In August, the nonprofit hosted a strategic planning event and invited its board of directors, past class participants, workshop instructors and the community to have conversations about where the needs are and how Young Money Finances can help meet them. Organizations such as STEM Greenhouse, Project GREEN (Grassroots Economic Empowerment Network), Bank of America and representatives from local juvenile detention centers were in attendance.
Young Money Finances also showed up as a vendor at multiple community events this year to spark conversations with attendees about building wealth. This led to the organization being nominated for a 2021 Innovation Award through Linc Up’s Community Spirit Awards program.
“I think the community really recognizes that we’re taking this realistic, authentic approach, but we’re also being innovative in our strategies of teaching financial literacy,” Brown said.
He said it’s important for financial educators to understand financial stressors aren’t always just about money. They could stem from mental health, employment or educational attainment issues, as well.
“We completely understand that there’s this two-way impact of financial education and these other areas,” he said. “One of the things we want to be able to do is to respond to the community’s specific need and not go in and teach something about, let’s say homeownership, where the individuals are not in a space where they even want to own homes.”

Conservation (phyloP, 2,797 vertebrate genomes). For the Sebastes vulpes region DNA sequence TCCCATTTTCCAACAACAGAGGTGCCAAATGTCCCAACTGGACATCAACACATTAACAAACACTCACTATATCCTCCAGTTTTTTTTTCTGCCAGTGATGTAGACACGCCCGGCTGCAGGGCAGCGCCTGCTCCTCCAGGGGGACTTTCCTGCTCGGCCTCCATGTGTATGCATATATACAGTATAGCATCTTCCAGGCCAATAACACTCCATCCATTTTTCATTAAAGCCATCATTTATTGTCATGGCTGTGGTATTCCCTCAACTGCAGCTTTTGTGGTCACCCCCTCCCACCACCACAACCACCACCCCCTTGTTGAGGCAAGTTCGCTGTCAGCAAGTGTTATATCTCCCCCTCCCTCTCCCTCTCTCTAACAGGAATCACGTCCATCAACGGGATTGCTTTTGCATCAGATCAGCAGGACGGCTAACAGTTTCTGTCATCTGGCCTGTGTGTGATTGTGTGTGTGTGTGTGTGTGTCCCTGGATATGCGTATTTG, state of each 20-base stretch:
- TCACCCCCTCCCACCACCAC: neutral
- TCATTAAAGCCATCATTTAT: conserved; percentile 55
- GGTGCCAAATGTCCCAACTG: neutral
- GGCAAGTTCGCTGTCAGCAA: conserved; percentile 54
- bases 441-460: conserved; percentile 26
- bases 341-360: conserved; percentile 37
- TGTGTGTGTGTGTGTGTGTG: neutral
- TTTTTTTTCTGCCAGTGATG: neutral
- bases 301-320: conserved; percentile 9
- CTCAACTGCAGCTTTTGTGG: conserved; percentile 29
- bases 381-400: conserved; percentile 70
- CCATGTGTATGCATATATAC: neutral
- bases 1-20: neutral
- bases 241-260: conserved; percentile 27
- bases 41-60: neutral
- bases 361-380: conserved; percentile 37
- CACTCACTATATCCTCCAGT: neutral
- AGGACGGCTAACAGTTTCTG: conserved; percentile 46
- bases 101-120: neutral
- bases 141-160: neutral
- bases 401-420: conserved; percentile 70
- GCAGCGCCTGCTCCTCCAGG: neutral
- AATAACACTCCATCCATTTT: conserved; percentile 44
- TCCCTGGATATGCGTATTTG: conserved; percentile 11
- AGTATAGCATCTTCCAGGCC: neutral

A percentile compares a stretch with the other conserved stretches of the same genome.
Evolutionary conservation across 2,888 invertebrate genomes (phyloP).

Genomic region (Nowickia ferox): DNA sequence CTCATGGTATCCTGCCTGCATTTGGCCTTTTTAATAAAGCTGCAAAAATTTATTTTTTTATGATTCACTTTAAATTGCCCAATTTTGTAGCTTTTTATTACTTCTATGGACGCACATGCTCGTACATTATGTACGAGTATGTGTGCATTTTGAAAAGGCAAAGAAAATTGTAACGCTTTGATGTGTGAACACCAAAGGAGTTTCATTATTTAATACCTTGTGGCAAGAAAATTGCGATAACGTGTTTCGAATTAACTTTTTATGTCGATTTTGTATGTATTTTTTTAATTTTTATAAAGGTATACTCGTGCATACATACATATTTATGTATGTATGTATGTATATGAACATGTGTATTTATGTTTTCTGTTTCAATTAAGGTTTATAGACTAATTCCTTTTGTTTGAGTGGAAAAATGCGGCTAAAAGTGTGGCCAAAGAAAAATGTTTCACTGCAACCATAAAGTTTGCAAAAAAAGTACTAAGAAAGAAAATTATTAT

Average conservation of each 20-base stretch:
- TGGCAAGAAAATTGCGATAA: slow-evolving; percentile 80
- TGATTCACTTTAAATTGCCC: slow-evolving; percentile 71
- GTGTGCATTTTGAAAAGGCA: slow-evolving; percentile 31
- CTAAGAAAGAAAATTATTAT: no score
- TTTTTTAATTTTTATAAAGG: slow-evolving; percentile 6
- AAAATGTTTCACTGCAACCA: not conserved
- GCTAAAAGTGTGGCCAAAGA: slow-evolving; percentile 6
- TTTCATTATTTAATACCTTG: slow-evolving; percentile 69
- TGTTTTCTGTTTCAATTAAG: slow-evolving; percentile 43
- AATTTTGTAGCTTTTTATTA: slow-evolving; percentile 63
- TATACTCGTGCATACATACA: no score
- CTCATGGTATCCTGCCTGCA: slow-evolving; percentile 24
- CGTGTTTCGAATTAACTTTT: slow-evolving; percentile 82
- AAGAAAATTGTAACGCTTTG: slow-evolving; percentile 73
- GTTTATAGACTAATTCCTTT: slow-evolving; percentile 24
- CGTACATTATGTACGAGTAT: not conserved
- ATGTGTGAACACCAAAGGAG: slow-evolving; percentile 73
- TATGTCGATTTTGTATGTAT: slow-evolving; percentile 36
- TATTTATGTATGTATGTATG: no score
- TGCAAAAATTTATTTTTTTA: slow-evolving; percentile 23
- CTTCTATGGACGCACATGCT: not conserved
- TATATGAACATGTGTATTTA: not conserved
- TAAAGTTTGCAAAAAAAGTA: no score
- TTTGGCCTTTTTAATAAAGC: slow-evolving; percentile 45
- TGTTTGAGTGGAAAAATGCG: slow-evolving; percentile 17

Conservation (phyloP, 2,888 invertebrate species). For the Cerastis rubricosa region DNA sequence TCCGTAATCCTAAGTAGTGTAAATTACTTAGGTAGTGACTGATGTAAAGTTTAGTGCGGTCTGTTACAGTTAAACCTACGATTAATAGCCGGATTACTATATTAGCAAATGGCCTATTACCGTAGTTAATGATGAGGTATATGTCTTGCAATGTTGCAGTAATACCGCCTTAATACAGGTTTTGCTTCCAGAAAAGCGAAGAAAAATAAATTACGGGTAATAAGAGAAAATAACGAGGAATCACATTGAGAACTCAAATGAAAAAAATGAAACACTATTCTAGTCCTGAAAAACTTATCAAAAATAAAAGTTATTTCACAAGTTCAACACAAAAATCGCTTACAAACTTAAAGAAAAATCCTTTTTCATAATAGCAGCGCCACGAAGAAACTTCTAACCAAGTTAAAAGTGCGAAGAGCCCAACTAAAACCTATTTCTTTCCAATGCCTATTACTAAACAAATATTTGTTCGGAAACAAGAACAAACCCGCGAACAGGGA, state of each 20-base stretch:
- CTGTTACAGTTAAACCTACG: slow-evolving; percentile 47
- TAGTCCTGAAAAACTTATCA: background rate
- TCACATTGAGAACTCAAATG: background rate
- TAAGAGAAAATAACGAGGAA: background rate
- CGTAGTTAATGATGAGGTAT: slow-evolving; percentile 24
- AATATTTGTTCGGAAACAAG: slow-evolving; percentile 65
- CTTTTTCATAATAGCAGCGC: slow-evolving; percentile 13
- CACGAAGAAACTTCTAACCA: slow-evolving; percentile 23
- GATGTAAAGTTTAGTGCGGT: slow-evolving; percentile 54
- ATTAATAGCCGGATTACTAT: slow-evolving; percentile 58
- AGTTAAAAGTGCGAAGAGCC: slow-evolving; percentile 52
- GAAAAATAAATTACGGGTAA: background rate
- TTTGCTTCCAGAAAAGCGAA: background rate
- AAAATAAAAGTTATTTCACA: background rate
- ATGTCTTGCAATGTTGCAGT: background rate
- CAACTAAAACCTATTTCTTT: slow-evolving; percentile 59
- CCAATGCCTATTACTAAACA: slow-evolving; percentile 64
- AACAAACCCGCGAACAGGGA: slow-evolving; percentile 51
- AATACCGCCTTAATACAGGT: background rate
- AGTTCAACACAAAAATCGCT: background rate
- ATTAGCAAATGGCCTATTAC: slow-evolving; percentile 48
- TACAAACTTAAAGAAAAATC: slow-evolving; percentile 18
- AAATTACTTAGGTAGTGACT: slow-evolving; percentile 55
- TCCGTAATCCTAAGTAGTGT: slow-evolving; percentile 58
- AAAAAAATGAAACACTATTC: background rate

Brown said he is proud of being able to secure funding for Young Money Finances from organizations such as Heart of West Michigan United Way, the Grand Rapids Community Foundation and Huntington Bank.
“Receiving those funds is always a great accomplishment, but it’s even more meaningful to know that we are teaching a student who didn’t know where their money was going, they were just spending it, and now they’re actually sitting down and being intentional about where they want their money to go,” he said.
He cited other success stories such as a young person who signed up for a credit card and maxed it out being able to create a plan for paying down that debt, a student figuring out how to pay their parents back for tuition while still in school and making good grades, and a young girl who was struggling with depression but was able to experience relief from it after taking charge of her financial future.
Through 1428, Brown said he is working on a “train the trainer” approach that would equip teachers who feel out of their depth and leaders of other organizations in teaching financial literacy. He also would like to someday establish a charter school that covers general education concepts but also has an emphasis in financial education.
Brown also is working on a book, “G.O.A.L. Getter,” where “G.O.A.L.” stands for “getting over all limitations.”